I think it was Mark Twain who said the difference between the almost right word and the right word is really a large matter—it’s the difference between the lightning-bug and the lightning. Sometimes what seems like a small matter is a really big deal. Such is the case with distinctions in coaching.
Distinctions help a client notice the important difference between two easily conflated terms, issues, realities, etc. Distinctions is all about creating new awareness, so the client can gain clarity on the matter and move forward with greater confidence and effectiveness.
I recently heard a great distinction: accountability vs. responsibility.
My very first coach was a man named Scott Eblin. He is the former CFO of a large regional bank and an extraordinary coach. He’s also the author of The Next Level: What Insiders Know about Executive Success. The 3rd edition of the book just came out and as I re-read it, Scott reminded me about the important distinction between being accountable and being responsible. It’s a distinction I employed immediately with one of my clients.
Here’s a snippet from Scott’s book:
[Leaders hold themselves back when they act] as if they’re personally responsible for everything that comes out of their shop. It’s as though they have to touch everything that passes through to do a final quality check on its way out the door. …To survive and succeed at the next level, you have to overcome your “go-to person” self-image and start thinking of yourself as the person who develops teams of “go-to people.” That’s what will enable you to play a bigger game. Picking up accountability for many results and letting go of acting as if you’re personally responsible for results will get you there.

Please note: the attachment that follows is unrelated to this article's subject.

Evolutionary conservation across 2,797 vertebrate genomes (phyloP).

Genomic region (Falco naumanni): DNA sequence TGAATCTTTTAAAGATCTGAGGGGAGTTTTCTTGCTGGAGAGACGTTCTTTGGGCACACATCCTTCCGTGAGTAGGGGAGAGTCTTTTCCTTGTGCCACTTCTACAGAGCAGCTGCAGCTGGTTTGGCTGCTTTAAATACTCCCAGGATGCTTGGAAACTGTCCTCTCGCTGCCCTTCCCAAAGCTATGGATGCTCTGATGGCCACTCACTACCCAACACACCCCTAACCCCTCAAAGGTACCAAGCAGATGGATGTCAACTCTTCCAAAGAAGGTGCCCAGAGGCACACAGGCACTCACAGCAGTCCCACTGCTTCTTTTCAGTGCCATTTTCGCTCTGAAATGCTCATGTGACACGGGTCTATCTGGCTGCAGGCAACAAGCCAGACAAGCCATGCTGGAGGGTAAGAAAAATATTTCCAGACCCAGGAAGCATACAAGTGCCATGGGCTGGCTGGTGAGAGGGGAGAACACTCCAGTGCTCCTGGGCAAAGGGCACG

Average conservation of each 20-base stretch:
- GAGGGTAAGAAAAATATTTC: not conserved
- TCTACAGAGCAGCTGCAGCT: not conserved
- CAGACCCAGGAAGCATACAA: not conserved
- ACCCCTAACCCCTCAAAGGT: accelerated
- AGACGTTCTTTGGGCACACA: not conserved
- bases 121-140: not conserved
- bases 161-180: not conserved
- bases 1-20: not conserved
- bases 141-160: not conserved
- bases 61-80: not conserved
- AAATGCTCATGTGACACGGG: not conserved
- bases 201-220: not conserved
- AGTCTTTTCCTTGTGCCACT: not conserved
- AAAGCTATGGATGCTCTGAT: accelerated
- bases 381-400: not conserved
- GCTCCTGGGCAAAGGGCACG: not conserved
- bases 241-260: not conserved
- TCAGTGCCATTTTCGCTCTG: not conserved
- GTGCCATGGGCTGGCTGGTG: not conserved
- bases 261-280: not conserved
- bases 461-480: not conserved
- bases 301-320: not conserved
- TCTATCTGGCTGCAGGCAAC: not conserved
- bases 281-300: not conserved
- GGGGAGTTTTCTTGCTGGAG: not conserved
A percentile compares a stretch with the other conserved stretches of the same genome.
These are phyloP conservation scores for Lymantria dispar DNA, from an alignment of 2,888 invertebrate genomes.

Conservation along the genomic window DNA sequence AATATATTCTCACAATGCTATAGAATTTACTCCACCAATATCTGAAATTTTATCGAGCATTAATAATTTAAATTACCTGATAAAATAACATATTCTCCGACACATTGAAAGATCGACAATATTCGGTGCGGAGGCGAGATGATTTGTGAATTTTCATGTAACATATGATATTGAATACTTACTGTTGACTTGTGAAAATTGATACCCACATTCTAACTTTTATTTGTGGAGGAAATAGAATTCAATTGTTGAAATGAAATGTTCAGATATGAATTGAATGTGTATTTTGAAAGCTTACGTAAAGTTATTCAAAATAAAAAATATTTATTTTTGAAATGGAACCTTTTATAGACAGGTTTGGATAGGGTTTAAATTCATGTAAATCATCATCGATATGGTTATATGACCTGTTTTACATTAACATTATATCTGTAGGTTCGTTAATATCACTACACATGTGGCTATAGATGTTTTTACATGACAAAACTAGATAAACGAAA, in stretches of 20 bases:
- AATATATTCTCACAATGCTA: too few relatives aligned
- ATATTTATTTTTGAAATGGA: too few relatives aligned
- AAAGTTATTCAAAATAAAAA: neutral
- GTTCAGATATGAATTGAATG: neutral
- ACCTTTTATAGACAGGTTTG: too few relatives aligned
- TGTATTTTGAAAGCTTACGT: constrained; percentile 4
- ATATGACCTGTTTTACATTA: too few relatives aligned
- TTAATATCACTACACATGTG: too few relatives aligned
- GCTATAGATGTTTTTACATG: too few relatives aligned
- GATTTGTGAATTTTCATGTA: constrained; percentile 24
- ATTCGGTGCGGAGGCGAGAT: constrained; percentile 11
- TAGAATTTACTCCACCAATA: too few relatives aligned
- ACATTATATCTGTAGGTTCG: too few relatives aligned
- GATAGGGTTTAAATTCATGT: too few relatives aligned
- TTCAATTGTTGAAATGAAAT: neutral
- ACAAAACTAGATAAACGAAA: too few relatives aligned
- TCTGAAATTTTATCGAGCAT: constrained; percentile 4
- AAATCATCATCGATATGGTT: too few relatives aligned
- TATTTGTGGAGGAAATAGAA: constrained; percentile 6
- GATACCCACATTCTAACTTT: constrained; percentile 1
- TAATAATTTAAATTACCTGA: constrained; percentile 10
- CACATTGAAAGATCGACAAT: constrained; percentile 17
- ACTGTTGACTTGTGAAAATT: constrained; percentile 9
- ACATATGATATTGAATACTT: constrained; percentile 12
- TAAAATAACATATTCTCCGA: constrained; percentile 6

Coaches employ distinctions like this one as a way to help clients get a handle on what they are experiencing. I heard my client describe being in the weeds of several issues and the stress it was causing for her to try to focus on so many things. I introduced the distinction by saying, “I read something the other day that might help. The author said that leaders at your level often confuse accountability and responsibility. When you’re accountable, you own it, but when you’re responsible you do it. It’s the difference between leading and doing.” I then concluded by asking, “What do you think of that distinction.”
Truth be told, my client did not have scales fall from her eyes and then rejoice in her newfound awareness. She pondered the distinction. It was like she was rolling a sip of wine around in her mouth as she decided whether to swallow or not. That’s the way these sorts of insights work in coaching. The coach offers an awareness based on what we’ve heard, what we know, what the client shares, etc. and then invites the client to own it (or not).
My client eventually declared, “I think that’s true for me, but how can I own something and not be responsible for it?” I offered a metaphor: you’re accountable for getting your car inspected each year, but I doubt you actually do the inspection yourself. She smiled with recognition.
From that point, the conversation turned to what it would look like for her to let go of responsibility and pick up accountability. Employing a new paradigm is not easy, but the distinction gave her a handle for better understanding and engaging her work.
If you coach leaders, perhaps the distinction between accountability and responsibility will be useful. I’d also love to hear about other distinctions you’ve used in your own coaching practice. Please tell us about them in the comments section.